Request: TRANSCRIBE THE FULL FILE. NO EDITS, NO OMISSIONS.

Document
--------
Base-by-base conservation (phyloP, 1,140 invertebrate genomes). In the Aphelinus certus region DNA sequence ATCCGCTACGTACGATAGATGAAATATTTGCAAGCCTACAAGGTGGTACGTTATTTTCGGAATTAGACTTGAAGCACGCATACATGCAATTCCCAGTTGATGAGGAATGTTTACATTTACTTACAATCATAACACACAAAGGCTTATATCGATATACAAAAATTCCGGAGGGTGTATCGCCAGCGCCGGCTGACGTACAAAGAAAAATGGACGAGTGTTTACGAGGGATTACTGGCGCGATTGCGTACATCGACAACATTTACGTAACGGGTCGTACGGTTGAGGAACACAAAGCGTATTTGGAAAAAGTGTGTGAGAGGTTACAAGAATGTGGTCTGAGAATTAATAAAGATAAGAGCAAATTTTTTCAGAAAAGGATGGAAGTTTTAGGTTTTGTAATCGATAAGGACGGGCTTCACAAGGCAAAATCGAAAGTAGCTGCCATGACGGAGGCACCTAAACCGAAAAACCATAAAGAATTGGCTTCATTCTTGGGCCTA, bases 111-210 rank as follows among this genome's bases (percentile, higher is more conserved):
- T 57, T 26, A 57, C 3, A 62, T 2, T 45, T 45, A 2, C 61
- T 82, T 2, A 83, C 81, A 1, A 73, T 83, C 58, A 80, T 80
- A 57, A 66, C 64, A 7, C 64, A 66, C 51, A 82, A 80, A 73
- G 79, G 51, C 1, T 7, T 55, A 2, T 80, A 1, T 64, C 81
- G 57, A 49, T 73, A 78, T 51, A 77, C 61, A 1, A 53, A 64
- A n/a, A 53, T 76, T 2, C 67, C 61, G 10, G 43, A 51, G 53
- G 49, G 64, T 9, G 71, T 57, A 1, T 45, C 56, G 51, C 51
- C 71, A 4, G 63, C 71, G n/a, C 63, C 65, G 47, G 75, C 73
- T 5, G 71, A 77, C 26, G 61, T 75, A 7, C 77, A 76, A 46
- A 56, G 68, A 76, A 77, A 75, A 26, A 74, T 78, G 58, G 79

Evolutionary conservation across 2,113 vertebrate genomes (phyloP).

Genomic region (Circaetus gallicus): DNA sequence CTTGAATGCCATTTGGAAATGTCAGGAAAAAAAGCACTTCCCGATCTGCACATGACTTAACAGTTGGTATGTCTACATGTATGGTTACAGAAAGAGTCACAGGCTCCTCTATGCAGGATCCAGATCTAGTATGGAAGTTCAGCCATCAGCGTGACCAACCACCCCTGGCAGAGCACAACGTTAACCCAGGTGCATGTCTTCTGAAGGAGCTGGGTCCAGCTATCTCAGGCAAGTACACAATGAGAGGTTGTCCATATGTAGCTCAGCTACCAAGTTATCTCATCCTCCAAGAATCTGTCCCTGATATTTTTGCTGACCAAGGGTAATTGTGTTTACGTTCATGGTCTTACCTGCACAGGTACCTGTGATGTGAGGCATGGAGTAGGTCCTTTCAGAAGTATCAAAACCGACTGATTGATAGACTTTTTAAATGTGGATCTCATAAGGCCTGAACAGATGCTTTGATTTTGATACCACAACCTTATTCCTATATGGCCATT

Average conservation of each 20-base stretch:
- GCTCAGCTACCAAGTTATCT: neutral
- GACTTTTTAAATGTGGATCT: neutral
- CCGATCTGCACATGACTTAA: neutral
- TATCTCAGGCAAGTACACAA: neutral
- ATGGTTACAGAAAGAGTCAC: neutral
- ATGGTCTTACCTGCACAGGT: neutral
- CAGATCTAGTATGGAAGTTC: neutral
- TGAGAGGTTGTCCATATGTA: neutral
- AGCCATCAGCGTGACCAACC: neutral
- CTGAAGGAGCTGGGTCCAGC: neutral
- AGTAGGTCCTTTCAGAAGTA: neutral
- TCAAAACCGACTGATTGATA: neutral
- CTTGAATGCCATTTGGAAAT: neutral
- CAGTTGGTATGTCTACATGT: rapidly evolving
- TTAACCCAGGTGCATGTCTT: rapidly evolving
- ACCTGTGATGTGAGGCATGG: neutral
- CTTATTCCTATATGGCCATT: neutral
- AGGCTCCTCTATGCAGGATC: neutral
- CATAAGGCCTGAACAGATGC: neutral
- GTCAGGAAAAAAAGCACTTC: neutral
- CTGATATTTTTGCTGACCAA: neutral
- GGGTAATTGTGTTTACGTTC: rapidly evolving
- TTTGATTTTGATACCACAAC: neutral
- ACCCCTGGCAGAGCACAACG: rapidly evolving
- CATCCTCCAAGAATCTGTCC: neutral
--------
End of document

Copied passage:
Base-by-base conservation (phyloP, 1,140 invertebrate genomes). In the Aphelinus certus region DNA sequence ATCCGCTACGTACGATAGATGAAATATTTGCAAGCCTACAAGGTGGTACGTTATTTTCGGAATTAGACTTGAAGCACGCATACATGCAATTCCCAGTTGATGAGGAATGTTTACATTTACTTACAATCATAACACACAAAGGCTTATATCGATATACAAAAATTCCGGAGGGTGTATCGCCAGCGCCGGCTGACGTACAAAGAAAAATGGACGAGTGTTTACGAGGGATTACTGGCGCGATTGCGTACATCGACAACATTTACGTAACGGGTCGTACGGTTGAGGAACACAAAGCGTATTTGGAAAAAGTGTGTGAGAGGTTACAAGAATGTGGTCTGAGAATTAATAAAGATAAGAGCAAATTTTTTCAGAAAAGGATGGAAGTTTTAGGTTTTGTAATCGATAAGGACGGGCTTCACAAGGCAAAATCGAAAGTAGCTGCCATGACGGAGGCACCTAAACCGAAAAACCATAAAGAATTGGCTTCATTCTTGGGCCTA, bases 111-210 rank as follows among this genome's bases (percentile, higher is more conserved):
- T 57, T 26, A 57, C 3, A 62, T 2, T 45, T 45, A 2, C 61
- T 82, T 2, A 83, C 81, A 1, A 73, T 83, C 58, A 80, T 80
- A 57, A 66, C 64, A 7, C 64, A 66, C 51, A 82, A 80, A 73
- G 79, G 51, C 1, T 7, T 55, A 2, T 80, A 1, T 64, C 81
- G 57, A 49, T 73, A 78, T 51, A 77, C 61, A 1, A 53, A 64
- A n/a, A 53, T 76, T 2, C 67, C 61, G 10, G 43, A 51, G 53
- G 49, G 64, T 9, G 71, T 57, A 1, T 45, C 56, G 51, C 51
- C 71, A 4, G 63, C 71, G n/a, C 63, C 65, G 47, G 75, C 73
- T 5, G 71, A 77, C 26, G 61, T 75, A 7, C 77, A 76, A 46
- A 56, G 68, A 76, A 77, A 75, A 26, A 74, T 78, G 58, G 79

Evolutionary conservation across 2,113 vertebrate genomes (phyloP).

Genomic region (Circaetus gallicus): DNA sequence CTTGAATGCCATTTGGAAATGTCAGGAAAAAAAGCACTTCCCGATCTGCACATGACTTAACAGTTGGTATGTCTACATGTATGGTTACAGAAAGAGTCACAGGCTCCTCTATGCAGGATCCAGATCTAGTATGGAAGTTCAGCCATCAGCGTGACCAACCACCCCTGGCAGAGCACAACGTTAACCCAGGTGCATGTCTTCTGAAGGAGCTGGGTCCAGCTATCTCAGGCAAGTACACAATGAGAGGTTGTCCATATGTAGCTCAGCTACCAAGTTATCTCATCCTCCAAGAATCTGTCCCTGATATTTTTGCTGACCAAGGGTAATTGTGTTTACGTTCATGGTCTTACCTGCACAGGTACCTGTGATGTGAGGCATGGAGTAGGTCCTTTCAGAAGTATCAAAACCGACTGATTGATAGACTTTTTAAATGTGGATCTCATAAGGCCTGAACAGATGCTTTGATTTTGATACCACAACCTTATTCCTATATGGCCATT

Average conservation of each 20-base stretch:
- GCTCAGCTACCAAGTTATCT: neutral
- GACTTTTTAAATGTGGATCT: neutral
- CCGATCTGCACATGACTTAA: neutral
- TATCTCAGGCAAGTACACAA: neutral
- ATGGTTACAGAAAGAGTCAC: neutral
- ATGGTCTTACCTGCACAGGT: neutral
- CAGATCTAGTATGGAAGTTC: neutral
- TGAGAGGTTGTCCATATGTA: neutral
- AGCCATCAGCGTGACCAACC: neutral
- CTGAAGGAGCTGGGTCCAGC: neutral
- AGTAGGTCCTTTCAGAAGTA: neutral
- TCAAAACCGACTGATTGATA: neutral
- CTTGAATGCCATTTGGAAAT: neutral
- CAGTTGGTATGTCTACATGT: rapidly evolving
- TTAACCCAGGTGCATGTCTT: rapidly evolving
- ACCTGTGATGTGAGGCATGG: neutral
- CTTATTCCTATATGGCCATT: neutral
- AGGCTCCTCTATGCAGGATC: neutral
- CATAAGGCCTGAACAGATGC: neutral
- GTCAGGAAAAAAAGCACTTC: neutral
- CTGATATTTTTGCTGACCAA: neutral
- GGGTAATTGTGTTTACGTTC: rapidly evolving
- TTTGATTTTGATACCACAAC: neutral
- ACCCCTGGCAGAGCACAACG: rapidly evolving
- CATCCTCCAAGAATCTGTCC: neutral